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Fumi Okiji

Assistant Professor

W473 South College

My research and teaching look to black expression for ways to understand modern and contemporary life.  Which is to say, I am interested in the potential that black expressive culture holds for social criticism, and for the modeling alternative ways for us to be together in the world. The project I am currently working on is, tentatively, titled Abandon/ment. Thinking through two distinct but intertwined strands of thought—the wounded kinship of the Black Atlantic, and the ethical possibilities of radical receptivity or susceptibility—I am staging conversations between critical theory (first generation Frankfurt School, and contemporary feminist), black feminist thought, and music improvisation practices.

Jazz as Critique: Adorno and Black Expression Revisited, a book I have written based on my doctoral research, shows black music to be an expression of a type of life that incessantly (and, most often, inadvertently) calls into question the world’s integrity. This will be published in the summer.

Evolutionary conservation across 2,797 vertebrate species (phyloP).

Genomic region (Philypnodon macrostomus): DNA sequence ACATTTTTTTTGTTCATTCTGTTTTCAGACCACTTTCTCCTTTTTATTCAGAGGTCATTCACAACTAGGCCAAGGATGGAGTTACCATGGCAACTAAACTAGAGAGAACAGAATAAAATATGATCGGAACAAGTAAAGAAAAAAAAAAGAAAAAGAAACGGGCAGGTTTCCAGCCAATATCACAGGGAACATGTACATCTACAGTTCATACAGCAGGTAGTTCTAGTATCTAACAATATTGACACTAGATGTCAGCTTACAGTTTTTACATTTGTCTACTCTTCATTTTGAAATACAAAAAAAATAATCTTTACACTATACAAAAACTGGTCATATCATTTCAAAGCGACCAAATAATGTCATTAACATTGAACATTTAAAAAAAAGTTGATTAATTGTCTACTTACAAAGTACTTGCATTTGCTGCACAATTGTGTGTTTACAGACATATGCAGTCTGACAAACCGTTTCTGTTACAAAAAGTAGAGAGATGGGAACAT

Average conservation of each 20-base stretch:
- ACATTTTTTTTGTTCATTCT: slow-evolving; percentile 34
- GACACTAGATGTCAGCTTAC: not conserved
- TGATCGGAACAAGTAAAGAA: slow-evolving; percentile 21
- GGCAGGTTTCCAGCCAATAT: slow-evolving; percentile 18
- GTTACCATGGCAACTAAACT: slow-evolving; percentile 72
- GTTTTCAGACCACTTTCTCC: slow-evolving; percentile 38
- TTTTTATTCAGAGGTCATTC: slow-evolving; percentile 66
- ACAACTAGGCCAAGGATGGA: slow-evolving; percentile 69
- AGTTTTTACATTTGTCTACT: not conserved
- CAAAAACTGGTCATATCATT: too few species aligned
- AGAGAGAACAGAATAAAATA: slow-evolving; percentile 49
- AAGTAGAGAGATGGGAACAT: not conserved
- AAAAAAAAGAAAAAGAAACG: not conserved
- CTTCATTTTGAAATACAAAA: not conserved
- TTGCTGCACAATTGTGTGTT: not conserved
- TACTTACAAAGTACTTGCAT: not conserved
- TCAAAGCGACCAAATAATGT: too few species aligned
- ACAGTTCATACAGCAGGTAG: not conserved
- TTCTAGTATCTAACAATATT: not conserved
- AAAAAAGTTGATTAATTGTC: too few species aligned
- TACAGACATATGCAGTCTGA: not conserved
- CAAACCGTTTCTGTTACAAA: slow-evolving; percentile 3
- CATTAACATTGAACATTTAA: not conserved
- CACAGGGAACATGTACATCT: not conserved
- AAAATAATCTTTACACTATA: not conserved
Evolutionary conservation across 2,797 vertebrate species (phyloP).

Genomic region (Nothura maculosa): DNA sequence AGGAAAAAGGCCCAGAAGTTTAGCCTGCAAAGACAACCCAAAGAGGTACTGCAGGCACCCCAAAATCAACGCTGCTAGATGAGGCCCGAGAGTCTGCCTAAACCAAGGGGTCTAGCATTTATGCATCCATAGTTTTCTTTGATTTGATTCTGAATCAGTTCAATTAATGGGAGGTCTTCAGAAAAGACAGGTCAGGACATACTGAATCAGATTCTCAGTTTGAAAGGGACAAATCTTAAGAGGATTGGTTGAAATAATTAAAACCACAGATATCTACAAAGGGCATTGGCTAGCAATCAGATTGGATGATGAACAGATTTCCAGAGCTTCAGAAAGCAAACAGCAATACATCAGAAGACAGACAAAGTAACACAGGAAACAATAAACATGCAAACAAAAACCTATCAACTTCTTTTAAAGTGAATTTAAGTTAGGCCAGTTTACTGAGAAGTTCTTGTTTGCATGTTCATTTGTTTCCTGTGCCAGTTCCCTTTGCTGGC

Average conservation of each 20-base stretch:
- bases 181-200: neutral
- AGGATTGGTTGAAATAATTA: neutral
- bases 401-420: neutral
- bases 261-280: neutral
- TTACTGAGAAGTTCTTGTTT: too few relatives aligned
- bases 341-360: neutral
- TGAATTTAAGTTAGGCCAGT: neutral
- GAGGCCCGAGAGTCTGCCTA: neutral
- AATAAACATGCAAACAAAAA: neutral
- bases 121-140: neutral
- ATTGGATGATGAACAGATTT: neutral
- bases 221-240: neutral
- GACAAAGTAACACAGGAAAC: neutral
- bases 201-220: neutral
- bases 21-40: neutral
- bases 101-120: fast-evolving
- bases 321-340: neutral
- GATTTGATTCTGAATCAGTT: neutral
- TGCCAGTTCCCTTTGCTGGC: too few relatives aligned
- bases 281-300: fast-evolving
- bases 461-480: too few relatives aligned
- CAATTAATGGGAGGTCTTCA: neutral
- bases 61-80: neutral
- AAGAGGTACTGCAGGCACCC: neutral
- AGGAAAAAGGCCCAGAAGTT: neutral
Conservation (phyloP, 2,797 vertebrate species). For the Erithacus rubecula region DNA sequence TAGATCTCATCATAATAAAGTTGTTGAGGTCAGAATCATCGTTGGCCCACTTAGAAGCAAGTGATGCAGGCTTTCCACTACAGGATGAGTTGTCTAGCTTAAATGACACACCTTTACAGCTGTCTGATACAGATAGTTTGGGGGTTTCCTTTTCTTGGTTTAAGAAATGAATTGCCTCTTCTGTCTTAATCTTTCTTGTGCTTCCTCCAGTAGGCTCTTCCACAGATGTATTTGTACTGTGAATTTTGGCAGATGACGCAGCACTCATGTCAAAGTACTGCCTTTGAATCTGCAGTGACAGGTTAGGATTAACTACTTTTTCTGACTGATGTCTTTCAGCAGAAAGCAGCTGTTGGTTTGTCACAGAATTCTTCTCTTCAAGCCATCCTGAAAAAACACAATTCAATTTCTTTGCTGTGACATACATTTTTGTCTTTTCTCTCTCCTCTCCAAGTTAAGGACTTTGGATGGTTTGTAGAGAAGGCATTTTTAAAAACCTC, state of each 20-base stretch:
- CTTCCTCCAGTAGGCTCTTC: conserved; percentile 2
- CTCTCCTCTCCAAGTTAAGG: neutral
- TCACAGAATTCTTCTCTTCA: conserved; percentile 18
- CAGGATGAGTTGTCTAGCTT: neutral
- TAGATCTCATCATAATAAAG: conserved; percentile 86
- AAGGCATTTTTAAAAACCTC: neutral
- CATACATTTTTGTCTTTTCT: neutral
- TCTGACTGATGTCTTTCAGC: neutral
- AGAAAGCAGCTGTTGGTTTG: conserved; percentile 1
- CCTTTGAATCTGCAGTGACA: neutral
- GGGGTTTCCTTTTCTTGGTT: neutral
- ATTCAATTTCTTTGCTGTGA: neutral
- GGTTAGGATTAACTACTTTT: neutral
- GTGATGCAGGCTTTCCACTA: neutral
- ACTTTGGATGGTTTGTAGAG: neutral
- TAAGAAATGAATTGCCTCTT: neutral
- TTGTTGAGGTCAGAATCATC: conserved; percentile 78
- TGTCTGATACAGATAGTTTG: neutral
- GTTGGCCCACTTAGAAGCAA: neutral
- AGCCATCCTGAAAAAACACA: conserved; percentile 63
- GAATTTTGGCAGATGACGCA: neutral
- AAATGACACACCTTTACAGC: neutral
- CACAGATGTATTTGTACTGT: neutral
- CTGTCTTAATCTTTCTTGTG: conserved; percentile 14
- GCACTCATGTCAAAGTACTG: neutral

I am also a music practitioner. There are two practice-enabled research projects I am currently engaged in—one that theorizes and experiments with vandalism and breakage of record(s) as ways to think through alternatives to humanist preoccupations with permanence and certainty; and another that will bring together an ensemble of scholar-artists to develop a radically open listening practice.

Research Areas

Black feminist poethics, German critical theory, black expressive culture, black feminist theory

Courses Recently Taught

Black music, gender and sexuality
Contemporary black feminist thought